Saturday, 8 June 2013

Training for Run Melbourne - From 10K to 22K in 7 weeks

Now that the King and Queen of the North is out of the way it's time to start training towards my next event, Run Melbourne on the 21st July. This will be my first event at the half marathon distance so my primary aim is to complete the distance without having to walk at any point. My secondary aim will be finishing in a time of less than 1:41:00, giving me an average pace of 4.45min/km. This is how I plan to do it!

Program

SunMonTueWedThuFriSat
Week 1
9th June
Long Run
10km
RestInterval
45 mins
Strength
Training
Hill
5km
SwimStrength
Training
Week 2
16th June
Long run
12km
RestInterval
45 mins
Strength
Training
Hill
5km
SwimStrength
Training
Week 3
23rd June
Long Run
16km
RestInterval
45 mins
Strength
Training
Hill
6km
SwimStrength
Training
Week 4
30th June
Long Run
20km
RestInterval
45 mins
Strength
Training
Hill
8km
SwimStrength
Training
Week 5
7th July
Long Run
22km
RestInterval
45 mins
Strength
Training
Hill
10km
SwimStrength
Training
Week 6
14th July
Long Run
20km
RestSlow Run
6km
Strength
Training
Slow Run
6km
SwimRest

Distance Run

Right now I'm treating ITB (Iliotibial band) syndrome in my right leg so I'm limited to running up to 10km per session for the next 2 weeks. Once that's sorted I'll go from 10km to a maximum of 22km before I taper for the last 2 weeks before Run Melbourne. I'll be doing these runs at a pace range of 5.15 to 5.25 minutes per kilometre. The main aim here is to get my legs used to the distance and to build my aerobic fitness.

Interval Training

During the week I run one interval session and one hill session. For the interval session I warm up for 10 minutes at a steady pace of 5.30 min/km. I then run at my maximum heart rate for 1 minute followed by running at race pace for 1 minute before dropping back to 5.30 min/km for the next 3 minutes to allow my heart rate to recover. I'll repeat that 5 minute sequence four times for a total of 25 minutes before doing a 5 minute cool down. If I find that my heart rate is not recovering in the 3 minute rest period then I just increase the rest period. The aim is to increase my speed by increasing my anaerobic fitness. This is handy for the last couple of kilometres of a race when you want to really push it home and need to put your heart rate into the red to do so.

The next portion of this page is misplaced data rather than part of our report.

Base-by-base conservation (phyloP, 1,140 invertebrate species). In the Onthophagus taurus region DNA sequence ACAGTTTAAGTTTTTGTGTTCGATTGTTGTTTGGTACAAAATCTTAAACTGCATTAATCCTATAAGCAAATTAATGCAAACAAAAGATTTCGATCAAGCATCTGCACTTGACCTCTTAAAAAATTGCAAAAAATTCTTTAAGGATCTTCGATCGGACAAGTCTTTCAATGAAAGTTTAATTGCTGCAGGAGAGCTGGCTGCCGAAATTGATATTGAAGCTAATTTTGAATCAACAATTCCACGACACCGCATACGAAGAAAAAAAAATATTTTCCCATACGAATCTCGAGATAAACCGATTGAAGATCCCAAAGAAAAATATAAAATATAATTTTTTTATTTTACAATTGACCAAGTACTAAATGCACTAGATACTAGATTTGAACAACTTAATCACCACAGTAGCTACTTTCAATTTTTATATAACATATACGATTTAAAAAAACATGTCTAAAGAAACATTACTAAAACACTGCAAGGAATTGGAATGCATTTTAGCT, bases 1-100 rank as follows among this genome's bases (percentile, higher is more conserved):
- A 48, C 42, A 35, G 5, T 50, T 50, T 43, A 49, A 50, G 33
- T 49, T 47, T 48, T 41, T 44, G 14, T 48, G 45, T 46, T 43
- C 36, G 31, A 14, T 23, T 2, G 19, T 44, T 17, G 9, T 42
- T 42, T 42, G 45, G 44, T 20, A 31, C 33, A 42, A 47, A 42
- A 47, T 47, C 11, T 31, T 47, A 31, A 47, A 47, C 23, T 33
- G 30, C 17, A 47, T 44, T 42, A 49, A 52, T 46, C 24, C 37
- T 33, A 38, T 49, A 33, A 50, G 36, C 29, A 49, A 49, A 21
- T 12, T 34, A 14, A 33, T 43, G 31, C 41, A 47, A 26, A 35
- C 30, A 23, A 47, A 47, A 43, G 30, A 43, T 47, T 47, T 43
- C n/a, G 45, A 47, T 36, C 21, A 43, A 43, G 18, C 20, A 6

Hill Training

Hill training serves two purposes. It gets your legs used to running up and down hills, which you'll encounter in various degrees on any serious run, and the hill climbs push you into the anaerobic zone which will again help increase your race speed. I run a particular undulating course which contains hills of various lengths and degrees of difficulty. I start off with a 1 km warm up and run at a comfortable pace. For the first few weeks I'll run about 5km but I'll steadily increase this to 8km before tapering.

Cycling

Being a fair weather cyclist, I cycle to work and back (around 18km each way) every day as long as it's not raining. For this time of year in Melbourne, that's usually 2-3 days a week, which gives me about 70-110km a week. I ride up the famous Anderson St hill on my way to work which gets my heart rate pretty much maxed out on my single speed bike. It's a good workout and a great way to start the day. Plus it's free training time because I have to get to work somehow and it turns out that cycling is at least 10 minutes faster than the alternatives so I save time too!

Whether or not I cycle to work does not affect my running schedule. Quite often, I'll cycle home and change into my running gear and do my speed or hill training. That should put me in good stead for my next triathlon season!

Swimming

I'll continue to do one swim session a week. It's triathlon off season but swimming is a great exercise for toning the entire body and increasing aerobic fitness. It's zero impact so my knees and feet appreciate the break from hitting the pavement and it does wonders for the shoulders and back. I swim about 1km in a single session.

Strength Training

As a runner, cyclist or triathlete strength work is still important. In particular, having a strong core improves your posture and is important for general fitness and well being. Exercises like sit ups, pull ups, push ups and dips are the key here. I'm lucky enough to have a local park which has free outdoor gym equipment and do a quick 20min core strength workout focusing on my back, abdominals and upper body. You could do the same with some playground equipment like monkey bars.

I also perform some basic strength exercises and stretches for my legs. This will help avoid some of the common running injuries such as ITB syndrome which I'm suffering now because I haven't been stretching my glutes!

Taper

The last 2 weeks before Run Melbourne I will be tapering my training. Tapering is reducing the training workload prior to an event in order to ensure that muscle glycogen levels are allowed to build up for race day. If you train too hard in the week leading to an event, you won't give your muscles a chance to build up the key glycogen stores which provide an important source of energy for endurance events.

So that's my training schedule in the lead up to Run Melbourne. I'm confident it will get to my goal of completing my first half marathon and get me a great time of under 1:41:00. We'll see come July 21st!


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